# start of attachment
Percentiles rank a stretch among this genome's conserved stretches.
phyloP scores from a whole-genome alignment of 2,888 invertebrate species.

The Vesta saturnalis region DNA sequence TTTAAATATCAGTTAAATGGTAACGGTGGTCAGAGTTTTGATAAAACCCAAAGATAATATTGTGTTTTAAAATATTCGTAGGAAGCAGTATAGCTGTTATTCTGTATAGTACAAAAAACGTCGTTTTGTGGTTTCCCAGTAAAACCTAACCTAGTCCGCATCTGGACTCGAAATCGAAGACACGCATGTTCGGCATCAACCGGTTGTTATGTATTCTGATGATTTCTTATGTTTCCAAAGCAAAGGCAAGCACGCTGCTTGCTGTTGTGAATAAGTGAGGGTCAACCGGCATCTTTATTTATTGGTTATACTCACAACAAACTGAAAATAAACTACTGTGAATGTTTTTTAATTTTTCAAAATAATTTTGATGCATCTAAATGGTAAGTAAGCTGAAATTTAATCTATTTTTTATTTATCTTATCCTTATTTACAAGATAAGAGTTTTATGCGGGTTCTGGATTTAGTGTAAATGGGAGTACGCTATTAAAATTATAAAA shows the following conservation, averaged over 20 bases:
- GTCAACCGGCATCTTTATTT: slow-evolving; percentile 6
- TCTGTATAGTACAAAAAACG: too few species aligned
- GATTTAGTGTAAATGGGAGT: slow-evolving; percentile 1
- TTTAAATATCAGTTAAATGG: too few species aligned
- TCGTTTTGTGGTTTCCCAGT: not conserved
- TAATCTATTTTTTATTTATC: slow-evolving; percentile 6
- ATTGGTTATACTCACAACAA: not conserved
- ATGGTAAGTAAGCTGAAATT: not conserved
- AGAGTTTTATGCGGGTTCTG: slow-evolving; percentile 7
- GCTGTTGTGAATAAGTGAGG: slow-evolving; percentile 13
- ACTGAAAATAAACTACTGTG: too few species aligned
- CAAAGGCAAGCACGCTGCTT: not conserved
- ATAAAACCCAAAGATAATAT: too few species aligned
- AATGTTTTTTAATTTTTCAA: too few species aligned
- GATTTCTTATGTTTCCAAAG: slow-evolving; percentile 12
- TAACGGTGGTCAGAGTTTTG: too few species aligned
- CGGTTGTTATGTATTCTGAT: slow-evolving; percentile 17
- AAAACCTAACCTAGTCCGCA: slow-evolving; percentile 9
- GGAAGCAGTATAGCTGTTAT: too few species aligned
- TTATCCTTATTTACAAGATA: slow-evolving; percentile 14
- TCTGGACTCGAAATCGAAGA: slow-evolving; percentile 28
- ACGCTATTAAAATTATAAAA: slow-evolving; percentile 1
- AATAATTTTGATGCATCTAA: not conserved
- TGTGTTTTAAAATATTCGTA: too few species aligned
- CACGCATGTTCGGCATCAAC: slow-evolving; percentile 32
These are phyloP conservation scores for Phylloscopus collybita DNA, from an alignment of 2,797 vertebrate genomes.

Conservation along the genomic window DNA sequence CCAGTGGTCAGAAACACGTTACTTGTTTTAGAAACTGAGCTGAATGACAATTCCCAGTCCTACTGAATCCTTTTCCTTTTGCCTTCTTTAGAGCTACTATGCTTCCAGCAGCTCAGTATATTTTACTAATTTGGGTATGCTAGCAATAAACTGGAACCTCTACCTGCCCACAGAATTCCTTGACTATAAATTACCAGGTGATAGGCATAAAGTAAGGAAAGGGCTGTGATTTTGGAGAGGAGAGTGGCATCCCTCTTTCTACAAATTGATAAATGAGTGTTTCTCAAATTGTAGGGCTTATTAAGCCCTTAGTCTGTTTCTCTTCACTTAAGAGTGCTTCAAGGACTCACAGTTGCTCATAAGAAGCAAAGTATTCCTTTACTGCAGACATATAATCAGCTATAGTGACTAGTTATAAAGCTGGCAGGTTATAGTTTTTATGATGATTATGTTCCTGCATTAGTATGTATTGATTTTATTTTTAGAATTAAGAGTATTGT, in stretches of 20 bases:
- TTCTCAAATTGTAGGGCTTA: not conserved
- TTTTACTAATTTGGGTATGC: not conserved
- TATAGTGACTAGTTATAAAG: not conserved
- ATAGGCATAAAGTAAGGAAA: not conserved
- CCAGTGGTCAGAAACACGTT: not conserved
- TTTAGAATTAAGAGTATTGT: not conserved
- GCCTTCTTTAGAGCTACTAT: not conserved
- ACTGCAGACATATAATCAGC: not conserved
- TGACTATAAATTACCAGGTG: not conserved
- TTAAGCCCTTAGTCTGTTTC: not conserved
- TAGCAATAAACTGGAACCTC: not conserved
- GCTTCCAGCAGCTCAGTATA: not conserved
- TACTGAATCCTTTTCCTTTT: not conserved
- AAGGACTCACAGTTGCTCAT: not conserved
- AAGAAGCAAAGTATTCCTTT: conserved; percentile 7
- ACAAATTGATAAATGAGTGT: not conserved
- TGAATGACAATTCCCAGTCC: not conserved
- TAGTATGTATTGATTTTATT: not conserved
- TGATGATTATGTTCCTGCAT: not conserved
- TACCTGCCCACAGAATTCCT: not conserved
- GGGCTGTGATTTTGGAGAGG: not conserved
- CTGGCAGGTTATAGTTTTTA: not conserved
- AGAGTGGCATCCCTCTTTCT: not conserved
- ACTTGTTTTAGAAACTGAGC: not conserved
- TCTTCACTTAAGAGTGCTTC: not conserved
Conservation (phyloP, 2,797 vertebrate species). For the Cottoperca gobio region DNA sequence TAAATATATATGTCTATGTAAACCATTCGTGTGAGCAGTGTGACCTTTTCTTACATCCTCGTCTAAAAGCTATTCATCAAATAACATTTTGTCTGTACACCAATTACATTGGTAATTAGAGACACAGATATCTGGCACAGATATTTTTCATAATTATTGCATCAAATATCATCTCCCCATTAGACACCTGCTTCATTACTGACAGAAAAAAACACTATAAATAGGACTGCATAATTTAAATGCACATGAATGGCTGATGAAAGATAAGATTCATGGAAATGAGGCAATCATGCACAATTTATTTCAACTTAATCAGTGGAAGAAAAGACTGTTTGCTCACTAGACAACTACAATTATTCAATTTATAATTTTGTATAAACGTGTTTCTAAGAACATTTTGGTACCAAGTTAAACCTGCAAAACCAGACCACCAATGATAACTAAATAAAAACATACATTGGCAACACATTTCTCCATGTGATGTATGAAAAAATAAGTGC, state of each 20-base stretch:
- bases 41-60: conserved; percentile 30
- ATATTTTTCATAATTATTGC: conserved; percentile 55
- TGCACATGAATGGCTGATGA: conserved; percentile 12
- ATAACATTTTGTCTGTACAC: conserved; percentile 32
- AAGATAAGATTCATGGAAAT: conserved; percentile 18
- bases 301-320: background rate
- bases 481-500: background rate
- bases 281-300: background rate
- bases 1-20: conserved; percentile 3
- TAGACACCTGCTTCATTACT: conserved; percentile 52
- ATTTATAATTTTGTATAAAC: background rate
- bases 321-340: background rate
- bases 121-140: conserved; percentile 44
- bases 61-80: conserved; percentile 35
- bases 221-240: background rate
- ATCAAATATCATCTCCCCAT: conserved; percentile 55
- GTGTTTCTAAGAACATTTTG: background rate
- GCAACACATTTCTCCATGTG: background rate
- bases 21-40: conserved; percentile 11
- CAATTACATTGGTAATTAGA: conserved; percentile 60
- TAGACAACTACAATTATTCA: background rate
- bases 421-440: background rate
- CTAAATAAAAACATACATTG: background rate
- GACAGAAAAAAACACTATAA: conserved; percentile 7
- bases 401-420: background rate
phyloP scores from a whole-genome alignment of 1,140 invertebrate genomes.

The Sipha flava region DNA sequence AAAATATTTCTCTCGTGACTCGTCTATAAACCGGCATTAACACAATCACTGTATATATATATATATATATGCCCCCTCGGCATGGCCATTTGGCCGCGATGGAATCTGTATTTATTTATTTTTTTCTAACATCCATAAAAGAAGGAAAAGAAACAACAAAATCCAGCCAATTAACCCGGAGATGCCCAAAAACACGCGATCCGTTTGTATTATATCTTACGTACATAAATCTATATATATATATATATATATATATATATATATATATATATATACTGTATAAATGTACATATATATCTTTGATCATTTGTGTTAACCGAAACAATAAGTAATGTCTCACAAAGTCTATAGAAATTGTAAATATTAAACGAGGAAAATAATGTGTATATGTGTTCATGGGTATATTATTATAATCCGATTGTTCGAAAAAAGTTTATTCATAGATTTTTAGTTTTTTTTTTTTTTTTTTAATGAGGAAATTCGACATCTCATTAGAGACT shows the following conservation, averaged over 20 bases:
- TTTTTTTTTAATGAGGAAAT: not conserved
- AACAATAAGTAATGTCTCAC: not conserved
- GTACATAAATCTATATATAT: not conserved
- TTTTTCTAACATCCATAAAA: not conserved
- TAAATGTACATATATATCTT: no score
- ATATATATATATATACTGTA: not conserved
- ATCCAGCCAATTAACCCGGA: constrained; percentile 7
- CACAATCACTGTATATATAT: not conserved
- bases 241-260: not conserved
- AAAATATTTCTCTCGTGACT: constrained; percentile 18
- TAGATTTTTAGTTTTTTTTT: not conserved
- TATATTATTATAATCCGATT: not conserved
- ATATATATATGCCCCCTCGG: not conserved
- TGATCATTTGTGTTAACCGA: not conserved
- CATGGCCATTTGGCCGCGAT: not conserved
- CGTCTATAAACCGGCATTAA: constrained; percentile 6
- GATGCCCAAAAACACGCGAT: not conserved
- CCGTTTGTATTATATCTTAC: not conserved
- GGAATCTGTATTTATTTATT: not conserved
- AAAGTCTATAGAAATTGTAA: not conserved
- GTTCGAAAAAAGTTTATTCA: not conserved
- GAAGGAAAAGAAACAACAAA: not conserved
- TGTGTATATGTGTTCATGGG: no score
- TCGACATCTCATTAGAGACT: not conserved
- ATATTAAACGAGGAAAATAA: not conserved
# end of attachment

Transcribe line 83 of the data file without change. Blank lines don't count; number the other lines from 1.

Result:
The Sipha flava region DNA sequence AAAATATTTCTCTCGTGACTCGTCTATAAACCGGCATTAACACAATCACTGTATATATATATATATATATGCCCCCTCGGCATGGCCATTTGGCCGCGATGGAATCTGTATTTATTTATTTTTTTCTAACATCCATAAAAGAAGGAAAAGAAACAACAAAATCCAGCCAATTAACCCGGAGATGCCCAAAAACACGCGATCCGTTTGTATTATATCTTACGTACATAAATCTATATATATATATATATATATATATATATATATATATATATATACTGTATAAATGTACATATATATCTTTGATCATTTGTGTTAACCGAAACAATAAGTAATGTCTCACAAAGTCTATAGAAATTGTAAATATTAAACGAGGAAAATAATGTGTATATGTGTTCATGGGTATATTATTATAATCCGATTGTTCGAAAAAAGTTTATTCATAGATTTTTAGTTTTTTTTTTTTTTTTTTAATGAGGAAATTCGACATCTCATTAGAGACT shows the following conservation, averaged over 20 bases: